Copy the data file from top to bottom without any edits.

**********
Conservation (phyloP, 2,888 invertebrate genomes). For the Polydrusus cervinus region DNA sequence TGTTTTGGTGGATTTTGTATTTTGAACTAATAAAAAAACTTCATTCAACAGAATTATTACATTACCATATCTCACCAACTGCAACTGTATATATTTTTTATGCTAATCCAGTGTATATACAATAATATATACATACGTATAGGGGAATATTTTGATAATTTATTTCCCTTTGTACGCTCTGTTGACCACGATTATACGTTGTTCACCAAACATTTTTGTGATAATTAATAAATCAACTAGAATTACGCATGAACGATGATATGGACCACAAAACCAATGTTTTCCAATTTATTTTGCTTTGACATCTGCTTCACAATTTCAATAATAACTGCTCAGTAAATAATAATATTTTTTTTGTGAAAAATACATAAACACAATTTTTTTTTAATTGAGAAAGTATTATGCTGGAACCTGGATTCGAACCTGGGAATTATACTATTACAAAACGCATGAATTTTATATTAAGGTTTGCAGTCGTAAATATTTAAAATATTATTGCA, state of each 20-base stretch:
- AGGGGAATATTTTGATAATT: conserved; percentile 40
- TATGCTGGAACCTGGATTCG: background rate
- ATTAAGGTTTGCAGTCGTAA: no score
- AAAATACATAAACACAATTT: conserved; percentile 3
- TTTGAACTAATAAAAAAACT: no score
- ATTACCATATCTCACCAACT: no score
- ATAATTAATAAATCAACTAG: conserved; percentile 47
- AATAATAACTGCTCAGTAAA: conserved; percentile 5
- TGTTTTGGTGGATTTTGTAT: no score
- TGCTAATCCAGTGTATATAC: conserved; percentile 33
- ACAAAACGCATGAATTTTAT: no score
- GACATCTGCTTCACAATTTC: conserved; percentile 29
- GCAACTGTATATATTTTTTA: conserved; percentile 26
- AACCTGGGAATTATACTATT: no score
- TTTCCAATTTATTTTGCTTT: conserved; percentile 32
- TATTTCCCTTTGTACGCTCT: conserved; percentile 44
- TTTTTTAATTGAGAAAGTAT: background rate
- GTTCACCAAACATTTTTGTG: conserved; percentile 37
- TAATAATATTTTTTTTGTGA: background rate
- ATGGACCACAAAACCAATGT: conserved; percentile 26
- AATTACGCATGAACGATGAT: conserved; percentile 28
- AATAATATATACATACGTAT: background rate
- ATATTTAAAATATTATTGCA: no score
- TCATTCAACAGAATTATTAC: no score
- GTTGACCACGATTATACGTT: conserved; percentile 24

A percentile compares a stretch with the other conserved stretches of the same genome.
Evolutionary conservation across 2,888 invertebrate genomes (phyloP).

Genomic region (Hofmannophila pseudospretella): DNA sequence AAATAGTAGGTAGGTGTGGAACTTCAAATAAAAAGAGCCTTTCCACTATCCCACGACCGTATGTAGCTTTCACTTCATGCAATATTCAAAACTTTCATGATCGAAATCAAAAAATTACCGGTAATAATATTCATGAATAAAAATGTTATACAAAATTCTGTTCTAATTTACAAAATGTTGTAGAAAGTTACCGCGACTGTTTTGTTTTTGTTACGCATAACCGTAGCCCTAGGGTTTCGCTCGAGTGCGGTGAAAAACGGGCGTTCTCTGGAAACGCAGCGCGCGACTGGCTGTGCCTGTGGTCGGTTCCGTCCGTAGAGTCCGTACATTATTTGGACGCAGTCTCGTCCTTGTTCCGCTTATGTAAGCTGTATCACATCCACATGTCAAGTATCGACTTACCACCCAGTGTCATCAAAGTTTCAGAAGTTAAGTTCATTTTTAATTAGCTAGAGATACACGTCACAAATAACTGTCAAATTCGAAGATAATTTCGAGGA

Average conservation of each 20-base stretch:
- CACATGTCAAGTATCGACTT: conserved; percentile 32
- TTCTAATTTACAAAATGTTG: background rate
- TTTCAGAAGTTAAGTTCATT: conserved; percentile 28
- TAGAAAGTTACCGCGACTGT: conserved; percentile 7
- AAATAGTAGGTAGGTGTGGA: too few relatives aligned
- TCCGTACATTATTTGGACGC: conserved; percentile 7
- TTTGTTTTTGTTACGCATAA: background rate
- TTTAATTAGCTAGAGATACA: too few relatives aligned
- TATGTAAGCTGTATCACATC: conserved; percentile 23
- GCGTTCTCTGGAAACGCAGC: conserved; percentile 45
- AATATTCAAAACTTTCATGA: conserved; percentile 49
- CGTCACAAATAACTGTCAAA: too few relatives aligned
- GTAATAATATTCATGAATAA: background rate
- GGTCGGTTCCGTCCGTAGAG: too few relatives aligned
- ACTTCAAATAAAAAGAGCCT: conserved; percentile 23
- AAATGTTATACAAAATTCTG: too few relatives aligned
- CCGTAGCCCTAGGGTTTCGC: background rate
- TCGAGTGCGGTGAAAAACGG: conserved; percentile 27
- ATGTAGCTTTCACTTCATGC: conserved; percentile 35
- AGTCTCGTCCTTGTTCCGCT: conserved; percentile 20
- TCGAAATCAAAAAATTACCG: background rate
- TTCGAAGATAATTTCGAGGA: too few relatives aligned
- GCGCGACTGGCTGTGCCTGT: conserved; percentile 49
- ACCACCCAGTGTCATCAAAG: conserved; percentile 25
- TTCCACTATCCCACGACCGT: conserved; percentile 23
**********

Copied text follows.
Conservation (phyloP, 2,888 invertebrate genomes). For the Polydrusus cervinus region DNA sequence TGTTTTGGTGGATTTTGTATTTTGAACTAATAAAAAAACTTCATTCAACAGAATTATTACATTACCATATCTCACCAACTGCAACTGTATATATTTTTTATGCTAATCCAGTGTATATACAATAATATATACATACGTATAGGGGAATATTTTGATAATTTATTTCCCTTTGTACGCTCTGTTGACCACGATTATACGTTGTTCACCAAACATTTTTGTGATAATTAATAAATCAACTAGAATTACGCATGAACGATGATATGGACCACAAAACCAATGTTTTCCAATTTATTTTGCTTTGACATCTGCTTCACAATTTCAATAATAACTGCTCAGTAAATAATAATATTTTTTTTGTGAAAAATACATAAACACAATTTTTTTTTAATTGAGAAAGTATTATGCTGGAACCTGGATTCGAACCTGGGAATTATACTATTACAAAACGCATGAATTTTATATTAAGGTTTGCAGTCGTAAATATTTAAAATATTATTGCA, state of each 20-base stretch:
- AGGGGAATATTTTGATAATT: conserved; percentile 40
- TATGCTGGAACCTGGATTCG: background rate
- ATTAAGGTTTGCAGTCGTAA: no score
- AAAATACATAAACACAATTT: conserved; percentile 3
- TTTGAACTAATAAAAAAACT: no score
- ATTACCATATCTCACCAACT: no score
- ATAATTAATAAATCAACTAG: conserved; percentile 47
- AATAATAACTGCTCAGTAAA: conserved; percentile 5
- TGTTTTGGTGGATTTTGTAT: no score
- TGCTAATCCAGTGTATATAC: conserved; percentile 33
- ACAAAACGCATGAATTTTAT: no score
- GACATCTGCTTCACAATTTC: conserved; percentile 29
- GCAACTGTATATATTTTTTA: conserved; percentile 26
- AACCTGGGAATTATACTATT: no score
- TTTCCAATTTATTTTGCTTT: conserved; percentile 32
- TATTTCCCTTTGTACGCTCT: conserved; percentile 44
- TTTTTTAATTGAGAAAGTAT: background rate
- GTTCACCAAACATTTTTGTG: conserved; percentile 37
- TAATAATATTTTTTTTGTGA: background rate
- ATGGACCACAAAACCAATGT: conserved; percentile 26
- AATTACGCATGAACGATGAT: conserved; percentile 28
- AATAATATATACATACGTAT: background rate
- ATATTTAAAATATTATTGCA: no score
- TCATTCAACAGAATTATTAC: no score
- GTTGACCACGATTATACGTT: conserved; percentile 24

A percentile compares a stretch with the other conserved stretches of the same genome.
Evolutionary conservation across 2,888 invertebrate genomes (phyloP).

Genomic region (Hofmannophila pseudospretella): DNA sequence AAATAGTAGGTAGGTGTGGAACTTCAAATAAAAAGAGCCTTTCCACTATCCCACGACCGTATGTAGCTTTCACTTCATGCAATATTCAAAACTTTCATGATCGAAATCAAAAAATTACCGGTAATAATATTCATGAATAAAAATGTTATACAAAATTCTGTTCTAATTTACAAAATGTTGTAGAAAGTTACCGCGACTGTTTTGTTTTTGTTACGCATAACCGTAGCCCTAGGGTTTCGCTCGAGTGCGGTGAAAAACGGGCGTTCTCTGGAAACGCAGCGCGCGACTGGCTGTGCCTGTGGTCGGTTCCGTCCGTAGAGTCCGTACATTATTTGGACGCAGTCTCGTCCTTGTTCCGCTTATGTAAGCTGTATCACATCCACATGTCAAGTATCGACTTACCACCCAGTGTCATCAAAGTTTCAGAAGTTAAGTTCATTTTTAATTAGCTAGAGATACACGTCACAAATAACTGTCAAATTCGAAGATAATTTCGAGGA

Average conservation of each 20-base stretch:
- CACATGTCAAGTATCGACTT: conserved; percentile 32
- TTCTAATTTACAAAATGTTG: background rate
- TTTCAGAAGTTAAGTTCATT: conserved; percentile 28
- TAGAAAGTTACCGCGACTGT: conserved; percentile 7
- AAATAGTAGGTAGGTGTGGA: too few relatives aligned
- TCCGTACATTATTTGGACGC: conserved; percentile 7
- TTTGTTTTTGTTACGCATAA: background rate
- TTTAATTAGCTAGAGATACA: too few relatives aligned
- TATGTAAGCTGTATCACATC: conserved; percentile 23
- GCGTTCTCTGGAAACGCAGC: conserved; percentile 45
- AATATTCAAAACTTTCATGA: conserved; percentile 49
- CGTCACAAATAACTGTCAAA: too few relatives aligned
- GTAATAATATTCATGAATAA: background rate
- GGTCGGTTCCGTCCGTAGAG: too few relatives aligned
- ACTTCAAATAAAAAGAGCCT: conserved; percentile 23
- AAATGTTATACAAAATTCTG: too few relatives aligned
- CCGTAGCCCTAGGGTTTCGC: background rate
- TCGAGTGCGGTGAAAAACGG: conserved; percentile 27
- ATGTAGCTTTCACTTCATGC: conserved; percentile 35
- AGTCTCGTCCTTGTTCCGCT: conserved; percentile 20
- TCGAAATCAAAAAATTACCG: background rate
- TTCGAAGATAATTTCGAGGA: too few relatives aligned
- GCGCGACTGGCTGTGCCTGT: conserved; percentile 49
- ACCACCCAGTGTCATCAAAG: conserved; percentile 25
- TTCCACTATCCCACGACCGT: conserved; percentile 23